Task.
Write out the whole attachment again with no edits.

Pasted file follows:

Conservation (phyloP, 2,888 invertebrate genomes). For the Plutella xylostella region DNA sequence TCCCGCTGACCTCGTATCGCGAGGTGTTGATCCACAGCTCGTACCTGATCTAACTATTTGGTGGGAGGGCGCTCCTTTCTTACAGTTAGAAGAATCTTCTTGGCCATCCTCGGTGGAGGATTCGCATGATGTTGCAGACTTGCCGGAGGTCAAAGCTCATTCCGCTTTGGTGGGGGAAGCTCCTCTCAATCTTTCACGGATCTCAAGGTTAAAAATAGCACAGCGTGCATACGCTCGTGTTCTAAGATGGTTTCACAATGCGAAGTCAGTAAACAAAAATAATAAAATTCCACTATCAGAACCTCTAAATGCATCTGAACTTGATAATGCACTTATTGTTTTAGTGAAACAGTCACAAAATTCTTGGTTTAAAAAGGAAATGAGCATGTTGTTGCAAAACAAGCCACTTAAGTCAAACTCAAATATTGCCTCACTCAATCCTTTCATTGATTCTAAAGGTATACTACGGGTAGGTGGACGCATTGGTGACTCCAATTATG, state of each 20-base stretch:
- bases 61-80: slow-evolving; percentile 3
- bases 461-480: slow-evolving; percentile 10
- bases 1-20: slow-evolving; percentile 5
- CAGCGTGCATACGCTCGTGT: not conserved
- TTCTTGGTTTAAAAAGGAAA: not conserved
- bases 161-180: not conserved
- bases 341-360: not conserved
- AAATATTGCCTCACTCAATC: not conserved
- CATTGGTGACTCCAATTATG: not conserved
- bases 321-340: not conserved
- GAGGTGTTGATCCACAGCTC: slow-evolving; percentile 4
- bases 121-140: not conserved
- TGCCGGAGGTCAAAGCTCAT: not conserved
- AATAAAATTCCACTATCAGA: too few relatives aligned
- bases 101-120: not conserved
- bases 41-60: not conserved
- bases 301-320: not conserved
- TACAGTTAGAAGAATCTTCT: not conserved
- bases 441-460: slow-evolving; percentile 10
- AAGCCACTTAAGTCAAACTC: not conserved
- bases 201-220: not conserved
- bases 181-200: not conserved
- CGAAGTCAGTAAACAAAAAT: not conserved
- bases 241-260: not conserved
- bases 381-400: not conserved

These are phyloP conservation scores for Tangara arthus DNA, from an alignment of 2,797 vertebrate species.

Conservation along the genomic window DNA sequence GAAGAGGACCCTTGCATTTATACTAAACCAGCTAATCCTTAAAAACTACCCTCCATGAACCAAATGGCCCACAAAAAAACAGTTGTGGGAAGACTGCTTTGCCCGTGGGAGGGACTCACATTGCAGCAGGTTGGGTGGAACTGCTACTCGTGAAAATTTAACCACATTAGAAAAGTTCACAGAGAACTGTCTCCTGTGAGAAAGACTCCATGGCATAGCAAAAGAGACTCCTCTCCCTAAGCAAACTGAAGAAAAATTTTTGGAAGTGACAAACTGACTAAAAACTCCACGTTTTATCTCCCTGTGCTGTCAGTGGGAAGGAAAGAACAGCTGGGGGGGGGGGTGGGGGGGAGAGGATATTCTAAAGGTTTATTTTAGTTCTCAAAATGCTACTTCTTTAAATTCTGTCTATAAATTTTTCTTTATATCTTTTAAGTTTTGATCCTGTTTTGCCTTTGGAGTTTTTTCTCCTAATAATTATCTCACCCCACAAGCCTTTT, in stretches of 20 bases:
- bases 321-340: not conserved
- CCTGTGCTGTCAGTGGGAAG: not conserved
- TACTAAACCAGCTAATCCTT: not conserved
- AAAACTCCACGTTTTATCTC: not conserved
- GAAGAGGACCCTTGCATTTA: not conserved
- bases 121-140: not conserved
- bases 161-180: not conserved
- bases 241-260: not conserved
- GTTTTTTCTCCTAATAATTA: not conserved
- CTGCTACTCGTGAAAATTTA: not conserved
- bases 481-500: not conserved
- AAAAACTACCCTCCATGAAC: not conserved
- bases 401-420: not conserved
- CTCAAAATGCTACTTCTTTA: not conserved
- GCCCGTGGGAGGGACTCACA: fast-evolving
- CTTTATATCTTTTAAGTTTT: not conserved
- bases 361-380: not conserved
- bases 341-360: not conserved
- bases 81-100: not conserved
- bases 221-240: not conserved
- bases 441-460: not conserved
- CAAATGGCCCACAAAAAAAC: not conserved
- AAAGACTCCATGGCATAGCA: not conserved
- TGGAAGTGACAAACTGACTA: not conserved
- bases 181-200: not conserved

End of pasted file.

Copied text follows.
Conservation (phyloP, 2,888 invertebrate genomes). For the Plutella xylostella region DNA sequence TCCCGCTGACCTCGTATCGCGAGGTGTTGATCCACAGCTCGTACCTGATCTAACTATTTGGTGGGAGGGCGCTCCTTTCTTACAGTTAGAAGAATCTTCTTGGCCATCCTCGGTGGAGGATTCGCATGATGTTGCAGACTTGCCGGAGGTCAAAGCTCATTCCGCTTTGGTGGGGGAAGCTCCTCTCAATCTTTCACGGATCTCAAGGTTAAAAATAGCACAGCGTGCATACGCTCGTGTTCTAAGATGGTTTCACAATGCGAAGTCAGTAAACAAAAATAATAAAATTCCACTATCAGAACCTCTAAATGCATCTGAACTTGATAATGCACTTATTGTTTTAGTGAAACAGTCACAAAATTCTTGGTTTAAAAAGGAAATGAGCATGTTGTTGCAAAACAAGCCACTTAAGTCAAACTCAAATATTGCCTCACTCAATCCTTTCATTGATTCTAAAGGTATACTACGGGTAGGTGGACGCATTGGTGACTCCAATTATG, state of each 20-base stretch:
- bases 61-80: slow-evolving; percentile 3
- bases 461-480: slow-evolving; percentile 10
- bases 1-20: slow-evolving; percentile 5
- CAGCGTGCATACGCTCGTGT: not conserved
- TTCTTGGTTTAAAAAGGAAA: not conserved
- bases 161-180: not conserved
- bases 341-360: not conserved
- AAATATTGCCTCACTCAATC: not conserved
- CATTGGTGACTCCAATTATG: not conserved
- bases 321-340: not conserved
- GAGGTGTTGATCCACAGCTC: slow-evolving; percentile 4
- bases 121-140: not conserved
- TGCCGGAGGTCAAAGCTCAT: not conserved
- AATAAAATTCCACTATCAGA: too few relatives aligned
- bases 101-120: not conserved
- bases 41-60: not conserved
- bases 301-320: not conserved
- TACAGTTAGAAGAATCTTCT: not conserved
- bases 441-460: slow-evolving; percentile 10
- AAGCCACTTAAGTCAAACTC: not conserved
- bases 201-220: not conserved
- bases 181-200: not conserved
- CGAAGTCAGTAAACAAAAAT: not conserved
- bases 241-260: not conserved
- bases 381-400: not conserved

These are phyloP conservation scores for Tangara arthus DNA, from an alignment of 2,797 vertebrate species.

Conservation along the genomic window DNA sequence GAAGAGGACCCTTGCATTTATACTAAACCAGCTAATCCTTAAAAACTACCCTCCATGAACCAAATGGCCCACAAAAAAACAGTTGTGGGAAGACTGCTTTGCCCGTGGGAGGGACTCACATTGCAGCAGGTTGGGTGGAACTGCTACTCGTGAAAATTTAACCACATTAGAAAAGTTCACAGAGAACTGTCTCCTGTGAGAAAGACTCCATGGCATAGCAAAAGAGACTCCTCTCCCTAAGCAAACTGAAGAAAAATTTTTGGAAGTGACAAACTGACTAAAAACTCCACGTTTTATCTCCCTGTGCTGTCAGTGGGAAGGAAAGAACAGCTGGGGGGGGGGGTGGGGGGGAGAGGATATTCTAAAGGTTTATTTTAGTTCTCAAAATGCTACTTCTTTAAATTCTGTCTATAAATTTTTCTTTATATCTTTTAAGTTTTGATCCTGTTTTGCCTTTGGAGTTTTTTCTCCTAATAATTATCTCACCCCACAAGCCTTTT, in stretches of 20 bases:
- bases 321-340: not conserved
- CCTGTGCTGTCAGTGGGAAG: not conserved
- TACTAAACCAGCTAATCCTT: not conserved
- AAAACTCCACGTTTTATCTC: not conserved
- GAAGAGGACCCTTGCATTTA: not conserved
- bases 121-140: not conserved
- bases 161-180: not conserved
- bases 241-260: not conserved
- GTTTTTTCTCCTAATAATTA: not conserved
- CTGCTACTCGTGAAAATTTA: not conserved
- bases 481-500: not conserved
- AAAAACTACCCTCCATGAAC: not conserved
- bases 401-420: not conserved
- CTCAAAATGCTACTTCTTTA: not conserved
- GCCCGTGGGAGGGACTCACA: fast-evolving
- CTTTATATCTTTTAAGTTTT: not conserved
- bases 361-380: not conserved
- bases 341-360: not conserved
- bases 81-100: not conserved
- bases 221-240: not conserved
- bases 441-460: not conserved
- CAAATGGCCCACAAAAAAAC: not conserved
- AAAGACTCCATGGCATAGCA: not conserved
- TGGAAGTGACAAACTGACTA: not conserved
- bases 181-200: not conserved